External advice in education has established itself to a significant extent as a form of support for schools seeking to review their internal processes in order to improve student learning. A number of countries (England, the United States, Australia, Sweden) have chosen to include school support systems in their educational policies. Among them is Chile, where there is an extensive market for Technical Educational Assistance (TEA) and the provision of external advice to schools.
The research analyses the performance of TEA in schools in the Chilean context. Specifically, the effectiveness of technical assistance as a system of external support to schools to enable processes of change. The overall objective is: to analyse the advisory process carried out by Technical Educational Assistance in schools and the factors that determine its impact on them.
Since TEA has become a highly sought-after strategy for schools, with a wide range of individuals, companies and institutions of higher education providing this service of external support, it is necessary to discover, through the feedback of those who have received it, what effect TEA has had on the schools where it has featured. For our purposes, TEA is defined as direct advisory services to educational establishments provided by outside consultants, whose purpose is to initiate or sustain processes of improvement. It is also necessary to know the advisory models used and the roles assumed by the consultants during the advisory process and correlate them with the changes occurring in schools.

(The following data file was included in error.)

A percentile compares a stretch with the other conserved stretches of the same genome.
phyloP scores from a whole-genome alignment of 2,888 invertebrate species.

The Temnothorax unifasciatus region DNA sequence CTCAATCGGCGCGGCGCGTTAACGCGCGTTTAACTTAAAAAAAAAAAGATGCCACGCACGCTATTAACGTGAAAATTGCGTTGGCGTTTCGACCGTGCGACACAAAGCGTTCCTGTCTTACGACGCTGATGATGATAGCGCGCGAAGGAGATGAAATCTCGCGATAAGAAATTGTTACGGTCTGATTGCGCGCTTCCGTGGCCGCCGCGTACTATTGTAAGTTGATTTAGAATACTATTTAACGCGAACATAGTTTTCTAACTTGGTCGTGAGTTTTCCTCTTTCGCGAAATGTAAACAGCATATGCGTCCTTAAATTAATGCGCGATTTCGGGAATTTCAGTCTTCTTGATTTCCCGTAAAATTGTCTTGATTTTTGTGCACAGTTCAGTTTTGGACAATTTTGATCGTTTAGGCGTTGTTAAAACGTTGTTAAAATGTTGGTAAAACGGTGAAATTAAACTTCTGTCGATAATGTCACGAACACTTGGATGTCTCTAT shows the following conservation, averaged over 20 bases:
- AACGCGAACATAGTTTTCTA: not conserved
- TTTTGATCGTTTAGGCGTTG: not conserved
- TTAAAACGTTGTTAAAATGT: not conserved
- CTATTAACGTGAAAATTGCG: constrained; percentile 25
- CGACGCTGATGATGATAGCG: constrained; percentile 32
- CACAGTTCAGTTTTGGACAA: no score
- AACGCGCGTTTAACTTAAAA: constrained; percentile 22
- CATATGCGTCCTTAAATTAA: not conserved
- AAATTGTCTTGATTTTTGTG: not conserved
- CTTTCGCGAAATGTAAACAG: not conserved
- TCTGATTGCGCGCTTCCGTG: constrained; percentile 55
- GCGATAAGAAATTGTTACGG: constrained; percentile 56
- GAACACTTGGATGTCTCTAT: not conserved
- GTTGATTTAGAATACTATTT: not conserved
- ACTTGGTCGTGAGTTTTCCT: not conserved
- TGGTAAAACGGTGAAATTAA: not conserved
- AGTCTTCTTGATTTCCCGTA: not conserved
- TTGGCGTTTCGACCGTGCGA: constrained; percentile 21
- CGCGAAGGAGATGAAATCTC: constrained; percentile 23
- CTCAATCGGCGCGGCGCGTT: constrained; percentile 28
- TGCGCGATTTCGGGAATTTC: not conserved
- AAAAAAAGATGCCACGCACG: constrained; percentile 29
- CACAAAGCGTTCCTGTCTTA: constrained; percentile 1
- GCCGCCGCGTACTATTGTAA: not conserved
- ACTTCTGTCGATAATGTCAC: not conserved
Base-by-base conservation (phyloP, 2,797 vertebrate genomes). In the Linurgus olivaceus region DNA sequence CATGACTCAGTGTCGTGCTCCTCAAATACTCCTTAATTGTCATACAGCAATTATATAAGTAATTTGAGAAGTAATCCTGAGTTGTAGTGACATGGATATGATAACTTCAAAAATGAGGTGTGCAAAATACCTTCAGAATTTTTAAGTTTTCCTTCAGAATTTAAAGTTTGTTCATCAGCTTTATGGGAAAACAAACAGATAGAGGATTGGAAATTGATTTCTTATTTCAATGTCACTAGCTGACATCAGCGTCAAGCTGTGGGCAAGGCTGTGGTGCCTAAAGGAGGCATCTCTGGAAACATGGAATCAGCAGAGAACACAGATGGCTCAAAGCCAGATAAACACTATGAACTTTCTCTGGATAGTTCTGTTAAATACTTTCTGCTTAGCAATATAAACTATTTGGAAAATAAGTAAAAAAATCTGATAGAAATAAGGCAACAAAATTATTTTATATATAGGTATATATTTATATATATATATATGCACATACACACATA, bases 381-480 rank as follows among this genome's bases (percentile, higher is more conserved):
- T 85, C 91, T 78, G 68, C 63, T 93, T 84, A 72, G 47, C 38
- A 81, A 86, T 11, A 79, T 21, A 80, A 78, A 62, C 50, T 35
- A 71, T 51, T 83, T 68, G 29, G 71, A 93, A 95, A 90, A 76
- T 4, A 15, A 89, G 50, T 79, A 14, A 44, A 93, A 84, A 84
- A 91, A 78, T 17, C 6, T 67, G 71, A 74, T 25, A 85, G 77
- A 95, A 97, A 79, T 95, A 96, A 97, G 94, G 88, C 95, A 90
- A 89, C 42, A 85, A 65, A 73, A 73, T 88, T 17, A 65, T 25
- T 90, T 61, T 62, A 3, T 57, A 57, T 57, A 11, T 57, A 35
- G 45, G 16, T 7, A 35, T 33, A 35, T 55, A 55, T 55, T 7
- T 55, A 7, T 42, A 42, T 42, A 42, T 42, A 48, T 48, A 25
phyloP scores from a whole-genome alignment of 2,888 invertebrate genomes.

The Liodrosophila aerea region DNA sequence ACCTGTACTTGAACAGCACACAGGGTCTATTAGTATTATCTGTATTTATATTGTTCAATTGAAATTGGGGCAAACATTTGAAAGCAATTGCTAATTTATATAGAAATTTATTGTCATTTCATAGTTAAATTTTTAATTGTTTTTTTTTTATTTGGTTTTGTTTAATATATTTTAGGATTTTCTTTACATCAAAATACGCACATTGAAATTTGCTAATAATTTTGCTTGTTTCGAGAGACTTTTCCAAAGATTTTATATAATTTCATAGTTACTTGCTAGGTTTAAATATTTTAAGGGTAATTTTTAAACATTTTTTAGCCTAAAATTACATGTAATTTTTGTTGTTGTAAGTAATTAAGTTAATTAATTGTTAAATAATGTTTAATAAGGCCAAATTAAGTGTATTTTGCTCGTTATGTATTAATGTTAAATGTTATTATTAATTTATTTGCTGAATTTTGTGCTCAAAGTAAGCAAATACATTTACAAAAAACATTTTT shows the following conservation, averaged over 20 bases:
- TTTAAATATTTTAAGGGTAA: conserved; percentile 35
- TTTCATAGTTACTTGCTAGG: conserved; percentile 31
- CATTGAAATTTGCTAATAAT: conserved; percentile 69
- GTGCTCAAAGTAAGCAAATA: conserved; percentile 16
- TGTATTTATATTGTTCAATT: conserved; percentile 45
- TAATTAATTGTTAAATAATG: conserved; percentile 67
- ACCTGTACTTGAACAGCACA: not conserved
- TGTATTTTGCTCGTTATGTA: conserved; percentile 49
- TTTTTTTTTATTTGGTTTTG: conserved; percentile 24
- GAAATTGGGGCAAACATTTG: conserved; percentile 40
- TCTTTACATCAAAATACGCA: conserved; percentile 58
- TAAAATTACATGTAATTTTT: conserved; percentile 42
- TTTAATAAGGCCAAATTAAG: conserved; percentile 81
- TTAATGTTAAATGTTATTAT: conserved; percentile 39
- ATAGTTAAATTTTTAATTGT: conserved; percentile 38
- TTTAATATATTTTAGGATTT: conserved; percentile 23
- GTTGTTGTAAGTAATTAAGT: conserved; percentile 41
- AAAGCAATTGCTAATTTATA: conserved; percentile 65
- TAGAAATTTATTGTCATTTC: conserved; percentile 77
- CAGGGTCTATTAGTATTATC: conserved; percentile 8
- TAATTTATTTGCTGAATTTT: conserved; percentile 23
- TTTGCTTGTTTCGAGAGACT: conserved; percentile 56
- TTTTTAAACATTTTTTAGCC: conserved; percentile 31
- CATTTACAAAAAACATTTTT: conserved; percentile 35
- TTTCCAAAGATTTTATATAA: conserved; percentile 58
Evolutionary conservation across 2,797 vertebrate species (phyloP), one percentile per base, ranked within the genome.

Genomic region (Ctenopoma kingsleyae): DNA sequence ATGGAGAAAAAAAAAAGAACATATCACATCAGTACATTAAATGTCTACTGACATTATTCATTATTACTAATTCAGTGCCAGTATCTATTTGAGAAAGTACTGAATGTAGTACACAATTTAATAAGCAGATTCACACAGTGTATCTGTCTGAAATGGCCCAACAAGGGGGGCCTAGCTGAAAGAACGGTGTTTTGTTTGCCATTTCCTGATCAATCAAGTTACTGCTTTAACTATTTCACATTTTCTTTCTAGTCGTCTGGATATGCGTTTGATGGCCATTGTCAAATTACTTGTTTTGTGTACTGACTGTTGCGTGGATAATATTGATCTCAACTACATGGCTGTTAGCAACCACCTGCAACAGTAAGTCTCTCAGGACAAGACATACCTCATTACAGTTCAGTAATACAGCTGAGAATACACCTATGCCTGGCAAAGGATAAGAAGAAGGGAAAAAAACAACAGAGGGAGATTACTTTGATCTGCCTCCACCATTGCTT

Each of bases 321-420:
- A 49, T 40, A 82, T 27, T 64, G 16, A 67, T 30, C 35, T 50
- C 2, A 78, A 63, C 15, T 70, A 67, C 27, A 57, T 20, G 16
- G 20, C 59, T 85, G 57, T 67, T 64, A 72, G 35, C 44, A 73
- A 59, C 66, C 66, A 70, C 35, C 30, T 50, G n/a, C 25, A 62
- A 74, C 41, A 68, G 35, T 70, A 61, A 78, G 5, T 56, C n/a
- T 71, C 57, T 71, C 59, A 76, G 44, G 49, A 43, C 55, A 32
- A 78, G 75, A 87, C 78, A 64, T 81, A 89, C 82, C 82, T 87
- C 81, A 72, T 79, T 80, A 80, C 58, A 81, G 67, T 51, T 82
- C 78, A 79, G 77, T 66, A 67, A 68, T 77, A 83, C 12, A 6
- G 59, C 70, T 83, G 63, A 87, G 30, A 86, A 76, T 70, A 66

The research adopts a concurrent mixed methodological approach. The study population is composed of schools that have been advised by TEA, the sampling technique is purposive non-probabilistic. The instruments used were a questionnaire, specially developed for this research, and semi-structured interviews. The informants were teachers and directors of schools which had received technical assistance. The analyses applied to the data were statistical (EFA, ANOVA, t for independent samples and binary logistic regression); the open questions in the questionnaire received a statistical analysis of textual data (SATD) and grounded theory was applied to the analysis of interviews. The results show that, in general, teachers give a low valuation, both to the impact TEA may have in schools, and to its practices. There were significant differences between teachers in public schools and those in schools under subsidized private ownership, the latter giving a better assessment of TEA. Despite the low average valuation, we can also see that the most influential variable is the duration of the process, and with reference to the advisory model, we see that the models of collaboration and facilitation can improve the impact on schools. Regarding the role of the advisor, it appears that the role typically referred to as 'facilitator' can enhance the probability that TEA will produce changes in schools. In addition, relevant variables that act as barriers to, or facilitators of, the process include: the communication between the advisor and their client, the attitude of the advisor, the openness to change of the organizational culture of the school, the level of participation of teachers in all stages of the advisory process, and the attitude of the teachers towards external support in general. Regarding the sustainability of the changes, it was observed that TEA does not develop behaviours which lead to the institutionalization of changes, such that improvements are not sustained over time.